When you have finished at the church, exit back to the road and turn left along this. Pass the black and white Old Church Cottage on your left and then another property, Flintfield, also on your left. Immediately after this, fork slightly left to join the permissive grass bridleway, which runs between the road (on your right) and the crop field (on your left).

Before you reach the end of the crop field and a crossroads, you should see a footpath heading diagonally across the crop field to your left. (This is normally well-maintained, but should it not be passable when you visit, it is easy enough to follow the road and field edges instead). Fork left to follow this diagonal path. At the far end, cross over the road and go straight ahead to continue on the path which cuts diagonally over the second crop field.

You will emerge out onto the access road for Hailey. Turn right to follow this, leading you through the hamlet and on to reach The King William IV pub where the walk began.

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Text and images for this walk are Copyright © 2018 by the author clairesharpuk and may not be reproduced without permission.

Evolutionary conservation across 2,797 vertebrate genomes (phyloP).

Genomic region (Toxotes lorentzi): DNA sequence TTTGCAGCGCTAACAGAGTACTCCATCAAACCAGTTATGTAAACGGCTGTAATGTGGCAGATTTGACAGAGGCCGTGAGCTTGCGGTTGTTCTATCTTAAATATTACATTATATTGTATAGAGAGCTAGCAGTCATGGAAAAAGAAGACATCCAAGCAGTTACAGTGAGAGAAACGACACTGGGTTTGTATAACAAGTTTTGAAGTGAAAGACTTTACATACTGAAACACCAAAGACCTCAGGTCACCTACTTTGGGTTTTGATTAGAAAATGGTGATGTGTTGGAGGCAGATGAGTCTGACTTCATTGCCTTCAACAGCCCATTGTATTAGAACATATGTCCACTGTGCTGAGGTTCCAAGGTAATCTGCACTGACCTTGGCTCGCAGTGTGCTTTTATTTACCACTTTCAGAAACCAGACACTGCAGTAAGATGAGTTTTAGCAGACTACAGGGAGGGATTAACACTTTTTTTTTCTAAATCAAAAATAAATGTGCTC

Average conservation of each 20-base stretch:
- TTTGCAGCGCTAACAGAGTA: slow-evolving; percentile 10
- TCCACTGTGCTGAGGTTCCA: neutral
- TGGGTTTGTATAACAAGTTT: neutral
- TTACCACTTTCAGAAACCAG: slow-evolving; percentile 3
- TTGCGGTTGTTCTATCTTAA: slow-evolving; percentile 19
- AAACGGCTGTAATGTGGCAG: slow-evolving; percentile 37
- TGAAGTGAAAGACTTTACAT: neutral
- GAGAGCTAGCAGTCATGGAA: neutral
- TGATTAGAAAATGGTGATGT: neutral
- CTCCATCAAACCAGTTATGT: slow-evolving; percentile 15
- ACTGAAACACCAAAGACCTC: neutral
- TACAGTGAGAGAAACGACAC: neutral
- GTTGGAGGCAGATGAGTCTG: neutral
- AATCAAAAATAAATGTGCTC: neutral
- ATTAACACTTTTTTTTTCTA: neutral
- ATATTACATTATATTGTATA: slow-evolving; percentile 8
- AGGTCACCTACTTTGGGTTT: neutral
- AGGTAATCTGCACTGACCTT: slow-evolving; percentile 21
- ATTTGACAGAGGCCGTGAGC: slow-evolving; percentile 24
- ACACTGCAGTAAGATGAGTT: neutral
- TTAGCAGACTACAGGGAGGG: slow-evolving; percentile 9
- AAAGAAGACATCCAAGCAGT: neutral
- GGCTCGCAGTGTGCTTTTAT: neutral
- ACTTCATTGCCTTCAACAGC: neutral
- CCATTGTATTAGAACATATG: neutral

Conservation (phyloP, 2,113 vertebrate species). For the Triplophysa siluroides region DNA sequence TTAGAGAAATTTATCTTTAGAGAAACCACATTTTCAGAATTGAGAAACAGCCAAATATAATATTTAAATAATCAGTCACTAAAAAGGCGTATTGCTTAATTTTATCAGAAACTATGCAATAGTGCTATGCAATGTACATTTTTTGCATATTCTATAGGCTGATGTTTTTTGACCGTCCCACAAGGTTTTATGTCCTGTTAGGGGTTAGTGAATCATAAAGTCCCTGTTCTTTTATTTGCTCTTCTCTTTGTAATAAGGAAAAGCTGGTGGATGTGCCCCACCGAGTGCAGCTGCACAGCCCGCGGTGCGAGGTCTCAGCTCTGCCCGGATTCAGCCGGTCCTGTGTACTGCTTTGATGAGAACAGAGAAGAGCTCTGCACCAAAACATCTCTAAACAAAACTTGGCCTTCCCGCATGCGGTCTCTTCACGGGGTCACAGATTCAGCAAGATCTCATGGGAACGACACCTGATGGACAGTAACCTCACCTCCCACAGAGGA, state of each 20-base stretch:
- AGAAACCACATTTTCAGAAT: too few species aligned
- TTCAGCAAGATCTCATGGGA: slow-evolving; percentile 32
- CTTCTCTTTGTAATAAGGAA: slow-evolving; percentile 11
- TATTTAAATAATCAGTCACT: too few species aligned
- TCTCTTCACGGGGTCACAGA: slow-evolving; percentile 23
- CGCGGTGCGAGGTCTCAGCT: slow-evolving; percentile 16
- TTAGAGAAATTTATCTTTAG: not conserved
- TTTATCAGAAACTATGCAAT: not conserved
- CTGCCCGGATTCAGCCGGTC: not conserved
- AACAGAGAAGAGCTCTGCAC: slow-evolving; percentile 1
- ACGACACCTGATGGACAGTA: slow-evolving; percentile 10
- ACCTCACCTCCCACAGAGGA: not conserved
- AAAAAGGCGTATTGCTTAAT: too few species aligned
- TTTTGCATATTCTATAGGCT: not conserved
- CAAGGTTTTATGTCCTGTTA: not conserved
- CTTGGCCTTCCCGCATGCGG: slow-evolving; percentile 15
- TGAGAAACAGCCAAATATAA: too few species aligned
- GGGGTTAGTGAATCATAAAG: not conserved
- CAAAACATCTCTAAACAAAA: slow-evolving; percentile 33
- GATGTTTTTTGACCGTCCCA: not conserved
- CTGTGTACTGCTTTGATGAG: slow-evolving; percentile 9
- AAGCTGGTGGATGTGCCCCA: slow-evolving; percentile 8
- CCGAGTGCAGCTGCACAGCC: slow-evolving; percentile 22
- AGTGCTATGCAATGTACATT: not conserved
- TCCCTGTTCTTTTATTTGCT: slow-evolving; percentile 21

The information in this guide has been provided in good faith and is intended only as a guide, not a statement of fact. You are advised to check the accuracy of the information provided and should not use this guide for navigational directions nor should you rely on the accuracy of the weather forecast. You are advised to take appropriate clothing, footwear, equipment and navigational materials with you according to the current and possible weather and nature of the terrain. Always follow the country code and follow any additional warnings or instructions that may be available. Some walks may be very strenuous and you are advised to seek medical advice if you have any doubts as to your capability to complete the walk.

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3 gallery images for "Hailey and Ipsden"

11054_0Richard1529909375 Hailey and Ipsden iFootpath Walking Guide Chilterns Oxfordshire Image by: Richard
Uploaded: 25 Jun 2018
The King George IV. Plenty of parking in the overflow car park at the rear.
11054_1Richard1529909375 Hailey and Ipsden iFootpath Walking Guide Chilterns Oxfordshire Image by: Richard
Uploaded: 25 Jun 2018
The water fountain outside the church.
11054_2Richard1529909375 Hailey and Ipsden iFootpath Walking Guide Chilterns Oxfordshire Image by: Richard
Uploaded: 25 Jun 2018
St Mary’s Church